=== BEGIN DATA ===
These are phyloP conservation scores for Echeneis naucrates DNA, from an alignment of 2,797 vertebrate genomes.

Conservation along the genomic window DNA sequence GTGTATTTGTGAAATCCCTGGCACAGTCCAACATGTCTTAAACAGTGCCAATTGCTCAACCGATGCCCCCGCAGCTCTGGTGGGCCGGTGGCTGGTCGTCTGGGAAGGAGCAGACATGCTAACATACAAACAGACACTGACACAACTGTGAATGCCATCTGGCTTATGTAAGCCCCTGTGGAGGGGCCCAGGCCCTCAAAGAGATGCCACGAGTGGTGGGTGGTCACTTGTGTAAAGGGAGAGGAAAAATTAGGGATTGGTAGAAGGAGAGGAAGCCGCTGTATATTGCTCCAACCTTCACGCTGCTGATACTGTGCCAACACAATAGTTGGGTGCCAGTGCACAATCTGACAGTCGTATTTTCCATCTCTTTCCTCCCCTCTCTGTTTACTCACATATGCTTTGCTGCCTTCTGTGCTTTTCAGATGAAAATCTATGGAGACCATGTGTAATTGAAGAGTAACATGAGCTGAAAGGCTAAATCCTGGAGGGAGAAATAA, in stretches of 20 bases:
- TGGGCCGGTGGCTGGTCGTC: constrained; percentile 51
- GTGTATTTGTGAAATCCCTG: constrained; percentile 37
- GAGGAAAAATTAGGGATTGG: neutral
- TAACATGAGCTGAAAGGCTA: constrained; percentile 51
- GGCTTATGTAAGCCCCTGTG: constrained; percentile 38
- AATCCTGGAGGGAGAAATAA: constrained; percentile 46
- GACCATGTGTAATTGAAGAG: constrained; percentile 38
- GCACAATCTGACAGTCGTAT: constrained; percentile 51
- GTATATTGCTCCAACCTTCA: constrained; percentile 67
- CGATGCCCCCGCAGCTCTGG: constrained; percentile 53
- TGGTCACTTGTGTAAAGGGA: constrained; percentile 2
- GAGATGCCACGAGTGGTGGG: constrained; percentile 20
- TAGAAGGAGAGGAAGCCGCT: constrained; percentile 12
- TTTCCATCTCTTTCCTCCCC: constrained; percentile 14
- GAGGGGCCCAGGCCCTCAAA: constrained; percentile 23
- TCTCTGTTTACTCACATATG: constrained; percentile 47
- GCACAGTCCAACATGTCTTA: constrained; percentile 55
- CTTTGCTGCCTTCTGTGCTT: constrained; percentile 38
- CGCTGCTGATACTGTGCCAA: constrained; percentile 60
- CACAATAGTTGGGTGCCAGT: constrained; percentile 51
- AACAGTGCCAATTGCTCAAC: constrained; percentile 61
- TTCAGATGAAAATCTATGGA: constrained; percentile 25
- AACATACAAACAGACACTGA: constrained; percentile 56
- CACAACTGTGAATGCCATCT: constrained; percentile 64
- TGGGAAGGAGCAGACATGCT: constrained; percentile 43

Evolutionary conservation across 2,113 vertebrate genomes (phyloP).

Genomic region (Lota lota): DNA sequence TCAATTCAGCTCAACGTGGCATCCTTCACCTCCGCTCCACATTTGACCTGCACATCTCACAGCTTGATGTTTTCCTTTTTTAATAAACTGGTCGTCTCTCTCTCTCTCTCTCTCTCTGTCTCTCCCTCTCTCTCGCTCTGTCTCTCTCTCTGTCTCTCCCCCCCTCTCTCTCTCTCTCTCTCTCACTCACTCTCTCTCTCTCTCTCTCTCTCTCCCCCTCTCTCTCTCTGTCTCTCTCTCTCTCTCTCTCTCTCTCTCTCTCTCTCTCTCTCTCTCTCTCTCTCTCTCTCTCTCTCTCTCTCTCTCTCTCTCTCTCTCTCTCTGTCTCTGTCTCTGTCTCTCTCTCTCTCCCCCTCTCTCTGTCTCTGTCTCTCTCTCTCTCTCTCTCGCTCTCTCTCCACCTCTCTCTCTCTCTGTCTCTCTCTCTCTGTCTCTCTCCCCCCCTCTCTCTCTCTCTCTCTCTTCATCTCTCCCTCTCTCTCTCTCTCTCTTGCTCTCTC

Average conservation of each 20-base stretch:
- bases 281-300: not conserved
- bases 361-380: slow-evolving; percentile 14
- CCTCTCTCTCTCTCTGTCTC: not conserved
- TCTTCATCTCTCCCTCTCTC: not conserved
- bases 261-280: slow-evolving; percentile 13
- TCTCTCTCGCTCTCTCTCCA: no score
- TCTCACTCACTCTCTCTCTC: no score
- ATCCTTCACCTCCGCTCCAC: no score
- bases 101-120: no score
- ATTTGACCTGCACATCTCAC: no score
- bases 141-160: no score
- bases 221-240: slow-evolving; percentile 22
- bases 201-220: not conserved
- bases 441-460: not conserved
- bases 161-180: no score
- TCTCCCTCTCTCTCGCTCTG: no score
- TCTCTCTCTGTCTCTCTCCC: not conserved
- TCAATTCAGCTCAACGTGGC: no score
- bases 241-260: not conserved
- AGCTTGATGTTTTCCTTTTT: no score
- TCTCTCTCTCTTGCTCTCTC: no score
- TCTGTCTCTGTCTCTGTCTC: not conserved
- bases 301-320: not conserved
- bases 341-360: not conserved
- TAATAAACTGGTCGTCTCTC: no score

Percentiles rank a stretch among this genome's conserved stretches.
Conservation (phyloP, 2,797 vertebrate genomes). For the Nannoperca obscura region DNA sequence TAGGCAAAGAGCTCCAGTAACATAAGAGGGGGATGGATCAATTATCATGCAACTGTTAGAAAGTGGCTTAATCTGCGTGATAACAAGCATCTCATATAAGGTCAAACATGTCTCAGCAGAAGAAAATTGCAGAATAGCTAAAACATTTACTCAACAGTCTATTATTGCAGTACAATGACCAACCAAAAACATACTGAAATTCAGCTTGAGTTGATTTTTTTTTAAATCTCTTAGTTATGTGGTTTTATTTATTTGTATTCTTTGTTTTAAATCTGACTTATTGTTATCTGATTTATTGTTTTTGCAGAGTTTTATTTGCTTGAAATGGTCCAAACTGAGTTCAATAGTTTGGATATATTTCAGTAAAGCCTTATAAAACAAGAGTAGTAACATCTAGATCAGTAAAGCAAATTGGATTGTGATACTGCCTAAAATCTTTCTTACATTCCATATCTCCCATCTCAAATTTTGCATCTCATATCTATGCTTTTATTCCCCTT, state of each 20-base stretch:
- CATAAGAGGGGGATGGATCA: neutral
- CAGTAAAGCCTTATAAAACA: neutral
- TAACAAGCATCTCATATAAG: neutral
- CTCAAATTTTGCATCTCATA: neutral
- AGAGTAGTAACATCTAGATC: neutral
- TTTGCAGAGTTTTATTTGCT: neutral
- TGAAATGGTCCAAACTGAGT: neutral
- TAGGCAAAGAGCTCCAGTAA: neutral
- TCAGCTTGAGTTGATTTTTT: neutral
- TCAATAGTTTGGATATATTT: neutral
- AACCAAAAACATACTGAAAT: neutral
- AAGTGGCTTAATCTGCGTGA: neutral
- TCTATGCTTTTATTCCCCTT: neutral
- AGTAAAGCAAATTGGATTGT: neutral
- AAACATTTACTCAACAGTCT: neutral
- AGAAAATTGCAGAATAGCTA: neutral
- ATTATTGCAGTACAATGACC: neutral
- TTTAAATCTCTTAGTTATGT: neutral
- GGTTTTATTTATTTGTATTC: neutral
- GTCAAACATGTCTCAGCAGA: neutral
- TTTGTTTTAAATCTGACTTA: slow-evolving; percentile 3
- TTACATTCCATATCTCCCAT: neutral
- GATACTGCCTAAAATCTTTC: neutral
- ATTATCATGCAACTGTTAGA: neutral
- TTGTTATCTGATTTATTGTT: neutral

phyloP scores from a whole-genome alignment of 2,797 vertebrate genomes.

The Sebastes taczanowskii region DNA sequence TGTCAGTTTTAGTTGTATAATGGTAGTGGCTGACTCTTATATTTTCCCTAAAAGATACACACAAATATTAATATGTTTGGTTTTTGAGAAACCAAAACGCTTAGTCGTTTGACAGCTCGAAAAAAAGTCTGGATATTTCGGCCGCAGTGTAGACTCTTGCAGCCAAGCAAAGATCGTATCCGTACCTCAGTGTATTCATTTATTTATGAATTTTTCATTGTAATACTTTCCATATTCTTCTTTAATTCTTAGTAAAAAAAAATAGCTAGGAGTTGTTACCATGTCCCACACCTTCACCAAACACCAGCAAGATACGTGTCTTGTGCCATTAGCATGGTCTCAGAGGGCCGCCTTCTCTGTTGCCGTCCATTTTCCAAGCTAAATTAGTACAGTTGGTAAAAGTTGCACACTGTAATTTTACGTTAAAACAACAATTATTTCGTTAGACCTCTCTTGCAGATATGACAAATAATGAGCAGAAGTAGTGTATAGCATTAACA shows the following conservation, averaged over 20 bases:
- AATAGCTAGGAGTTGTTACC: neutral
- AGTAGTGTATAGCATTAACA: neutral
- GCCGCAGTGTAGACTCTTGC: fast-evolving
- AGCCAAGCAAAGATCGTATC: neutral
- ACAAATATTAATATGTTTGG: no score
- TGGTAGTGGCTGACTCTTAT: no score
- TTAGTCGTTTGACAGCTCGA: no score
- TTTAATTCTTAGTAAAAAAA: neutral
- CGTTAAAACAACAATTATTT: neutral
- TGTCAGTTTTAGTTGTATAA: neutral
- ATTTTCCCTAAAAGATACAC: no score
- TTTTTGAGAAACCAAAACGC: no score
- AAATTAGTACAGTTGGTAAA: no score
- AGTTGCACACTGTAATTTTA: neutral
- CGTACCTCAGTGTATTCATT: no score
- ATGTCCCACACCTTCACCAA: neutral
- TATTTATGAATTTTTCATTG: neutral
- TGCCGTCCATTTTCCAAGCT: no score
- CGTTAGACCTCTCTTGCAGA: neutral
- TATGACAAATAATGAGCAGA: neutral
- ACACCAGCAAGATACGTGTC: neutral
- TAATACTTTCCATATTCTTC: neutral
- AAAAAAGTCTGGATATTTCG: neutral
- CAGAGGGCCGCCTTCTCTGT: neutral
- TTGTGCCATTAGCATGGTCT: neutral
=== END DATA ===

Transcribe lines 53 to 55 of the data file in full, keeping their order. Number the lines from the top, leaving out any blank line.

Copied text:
- bases 301-320: not conserved
- bases 341-360: not conserved
- TAATAAACTGGTCGTCTCTC: no score